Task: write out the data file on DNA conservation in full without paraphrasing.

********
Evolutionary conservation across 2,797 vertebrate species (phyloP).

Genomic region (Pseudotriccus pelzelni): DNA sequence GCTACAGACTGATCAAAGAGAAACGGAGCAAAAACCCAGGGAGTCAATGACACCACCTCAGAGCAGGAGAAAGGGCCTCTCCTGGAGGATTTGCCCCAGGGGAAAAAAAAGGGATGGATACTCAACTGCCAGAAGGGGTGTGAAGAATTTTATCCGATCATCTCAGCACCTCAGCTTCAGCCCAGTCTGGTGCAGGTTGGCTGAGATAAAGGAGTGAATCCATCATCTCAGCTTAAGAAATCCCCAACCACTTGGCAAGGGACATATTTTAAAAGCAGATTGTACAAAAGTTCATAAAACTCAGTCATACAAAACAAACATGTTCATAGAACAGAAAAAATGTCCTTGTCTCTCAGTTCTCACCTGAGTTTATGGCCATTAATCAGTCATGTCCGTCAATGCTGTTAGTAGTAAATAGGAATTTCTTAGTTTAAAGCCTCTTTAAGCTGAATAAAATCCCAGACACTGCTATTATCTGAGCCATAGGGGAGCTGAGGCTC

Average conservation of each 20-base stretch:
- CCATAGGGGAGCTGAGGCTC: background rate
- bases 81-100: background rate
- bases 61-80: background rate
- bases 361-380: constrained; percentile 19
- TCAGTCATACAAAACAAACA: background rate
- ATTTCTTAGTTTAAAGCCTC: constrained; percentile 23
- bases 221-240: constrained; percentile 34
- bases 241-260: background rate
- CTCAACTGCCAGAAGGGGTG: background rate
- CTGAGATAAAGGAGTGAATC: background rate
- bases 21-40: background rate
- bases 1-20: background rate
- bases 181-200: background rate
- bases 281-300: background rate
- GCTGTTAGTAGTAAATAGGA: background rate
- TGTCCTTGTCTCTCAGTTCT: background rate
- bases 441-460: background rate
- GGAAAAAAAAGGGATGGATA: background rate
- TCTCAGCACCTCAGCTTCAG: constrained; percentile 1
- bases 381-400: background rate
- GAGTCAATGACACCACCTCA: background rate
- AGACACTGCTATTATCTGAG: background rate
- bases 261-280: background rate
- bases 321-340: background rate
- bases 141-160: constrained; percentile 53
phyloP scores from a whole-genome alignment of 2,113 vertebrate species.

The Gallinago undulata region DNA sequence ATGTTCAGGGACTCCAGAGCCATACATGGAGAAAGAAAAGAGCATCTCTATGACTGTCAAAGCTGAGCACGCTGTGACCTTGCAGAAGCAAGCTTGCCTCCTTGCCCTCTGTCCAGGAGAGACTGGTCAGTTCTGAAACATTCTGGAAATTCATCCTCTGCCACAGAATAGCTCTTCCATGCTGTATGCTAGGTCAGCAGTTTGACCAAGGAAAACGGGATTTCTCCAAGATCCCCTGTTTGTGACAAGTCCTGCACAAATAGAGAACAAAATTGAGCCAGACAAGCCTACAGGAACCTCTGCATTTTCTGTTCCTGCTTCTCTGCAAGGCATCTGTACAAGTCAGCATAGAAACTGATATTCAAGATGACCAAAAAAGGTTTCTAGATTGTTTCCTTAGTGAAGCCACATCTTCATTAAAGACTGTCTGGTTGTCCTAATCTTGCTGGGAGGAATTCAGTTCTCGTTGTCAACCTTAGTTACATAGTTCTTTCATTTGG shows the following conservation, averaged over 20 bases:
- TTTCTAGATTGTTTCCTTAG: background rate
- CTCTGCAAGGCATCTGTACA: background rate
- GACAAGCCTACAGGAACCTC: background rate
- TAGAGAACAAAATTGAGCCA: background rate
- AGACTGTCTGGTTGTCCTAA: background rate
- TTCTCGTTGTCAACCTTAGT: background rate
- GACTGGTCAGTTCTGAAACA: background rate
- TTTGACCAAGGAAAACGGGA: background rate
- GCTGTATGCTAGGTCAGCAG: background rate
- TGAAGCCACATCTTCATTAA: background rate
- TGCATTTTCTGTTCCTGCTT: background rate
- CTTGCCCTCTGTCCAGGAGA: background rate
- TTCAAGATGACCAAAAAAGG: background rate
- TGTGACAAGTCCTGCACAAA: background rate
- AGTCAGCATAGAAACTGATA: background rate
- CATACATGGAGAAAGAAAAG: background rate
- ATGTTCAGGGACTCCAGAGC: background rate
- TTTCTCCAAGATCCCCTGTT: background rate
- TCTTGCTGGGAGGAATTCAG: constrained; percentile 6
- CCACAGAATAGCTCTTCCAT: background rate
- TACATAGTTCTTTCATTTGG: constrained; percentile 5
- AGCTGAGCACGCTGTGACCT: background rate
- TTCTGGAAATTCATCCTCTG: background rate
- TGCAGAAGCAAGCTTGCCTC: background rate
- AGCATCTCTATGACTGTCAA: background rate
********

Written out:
Evolutionary conservation across 2,797 vertebrate species (phyloP).

Genomic region (Pseudotriccus pelzelni): DNA sequence GCTACAGACTGATCAAAGAGAAACGGAGCAAAAACCCAGGGAGTCAATGACACCACCTCAGAGCAGGAGAAAGGGCCTCTCCTGGAGGATTTGCCCCAGGGGAAAAAAAAGGGATGGATACTCAACTGCCAGAAGGGGTGTGAAGAATTTTATCCGATCATCTCAGCACCTCAGCTTCAGCCCAGTCTGGTGCAGGTTGGCTGAGATAAAGGAGTGAATCCATCATCTCAGCTTAAGAAATCCCCAACCACTTGGCAAGGGACATATTTTAAAAGCAGATTGTACAAAAGTTCATAAAACTCAGTCATACAAAACAAACATGTTCATAGAACAGAAAAAATGTCCTTGTCTCTCAGTTCTCACCTGAGTTTATGGCCATTAATCAGTCATGTCCGTCAATGCTGTTAGTAGTAAATAGGAATTTCTTAGTTTAAAGCCTCTTTAAGCTGAATAAAATCCCAGACACTGCTATTATCTGAGCCATAGGGGAGCTGAGGCTC

Average conservation of each 20-base stretch:
- CCATAGGGGAGCTGAGGCTC: background rate
- bases 81-100: background rate
- bases 61-80: background rate
- bases 361-380: constrained; percentile 19
- TCAGTCATACAAAACAAACA: background rate
- ATTTCTTAGTTTAAAGCCTC: constrained; percentile 23
- bases 221-240: constrained; percentile 34
- bases 241-260: background rate
- CTCAACTGCCAGAAGGGGTG: background rate
- CTGAGATAAAGGAGTGAATC: background rate
- bases 21-40: background rate
- bases 1-20: background rate
- bases 181-200: background rate
- bases 281-300: background rate
- GCTGTTAGTAGTAAATAGGA: background rate
- TGTCCTTGTCTCTCAGTTCT: background rate
- bases 441-460: background rate
- GGAAAAAAAAGGGATGGATA: background rate
- TCTCAGCACCTCAGCTTCAG: constrained; percentile 1
- bases 381-400: background rate
- GAGTCAATGACACCACCTCA: background rate
- AGACACTGCTATTATCTGAG: background rate
- bases 261-280: background rate
- bases 321-340: background rate
- bases 141-160: constrained; percentile 53
phyloP scores from a whole-genome alignment of 2,113 vertebrate species.

The Gallinago undulata region DNA sequence ATGTTCAGGGACTCCAGAGCCATACATGGAGAAAGAAAAGAGCATCTCTATGACTGTCAAAGCTGAGCACGCTGTGACCTTGCAGAAGCAAGCTTGCCTCCTTGCCCTCTGTCCAGGAGAGACTGGTCAGTTCTGAAACATTCTGGAAATTCATCCTCTGCCACAGAATAGCTCTTCCATGCTGTATGCTAGGTCAGCAGTTTGACCAAGGAAAACGGGATTTCTCCAAGATCCCCTGTTTGTGACAAGTCCTGCACAAATAGAGAACAAAATTGAGCCAGACAAGCCTACAGGAACCTCTGCATTTTCTGTTCCTGCTTCTCTGCAAGGCATCTGTACAAGTCAGCATAGAAACTGATATTCAAGATGACCAAAAAAGGTTTCTAGATTGTTTCCTTAGTGAAGCCACATCTTCATTAAAGACTGTCTGGTTGTCCTAATCTTGCTGGGAGGAATTCAGTTCTCGTTGTCAACCTTAGTTACATAGTTCTTTCATTTGG shows the following conservation, averaged over 20 bases:
- TTTCTAGATTGTTTCCTTAG: background rate
- CTCTGCAAGGCATCTGTACA: background rate
- GACAAGCCTACAGGAACCTC: background rate
- TAGAGAACAAAATTGAGCCA: background rate
- AGACTGTCTGGTTGTCCTAA: background rate
- TTCTCGTTGTCAACCTTAGT: background rate
- GACTGGTCAGTTCTGAAACA: background rate
- TTTGACCAAGGAAAACGGGA: background rate
- GCTGTATGCTAGGTCAGCAG: background rate
- TGAAGCCACATCTTCATTAA: background rate
- TGCATTTTCTGTTCCTGCTT: background rate
- CTTGCCCTCTGTCCAGGAGA: background rate
- TTCAAGATGACCAAAAAAGG: background rate
- TGTGACAAGTCCTGCACAAA: background rate
- AGTCAGCATAGAAACTGATA: background rate
- CATACATGGAGAAAGAAAAG: background rate
- ATGTTCAGGGACTCCAGAGC: background rate
- TTTCTCCAAGATCCCCTGTT: background rate
- TCTTGCTGGGAGGAATTCAG: constrained; percentile 6
- CCACAGAATAGCTCTTCCAT: background rate
- TACATAGTTCTTTCATTTGG: constrained; percentile 5
- AGCTGAGCACGCTGTGACCT: background rate
- TTCTGGAAATTCATCCTCTG: background rate
- TGCAGAAGCAAGCTTGCCTC: background rate
- AGCATCTCTATGACTGTCAA: background rate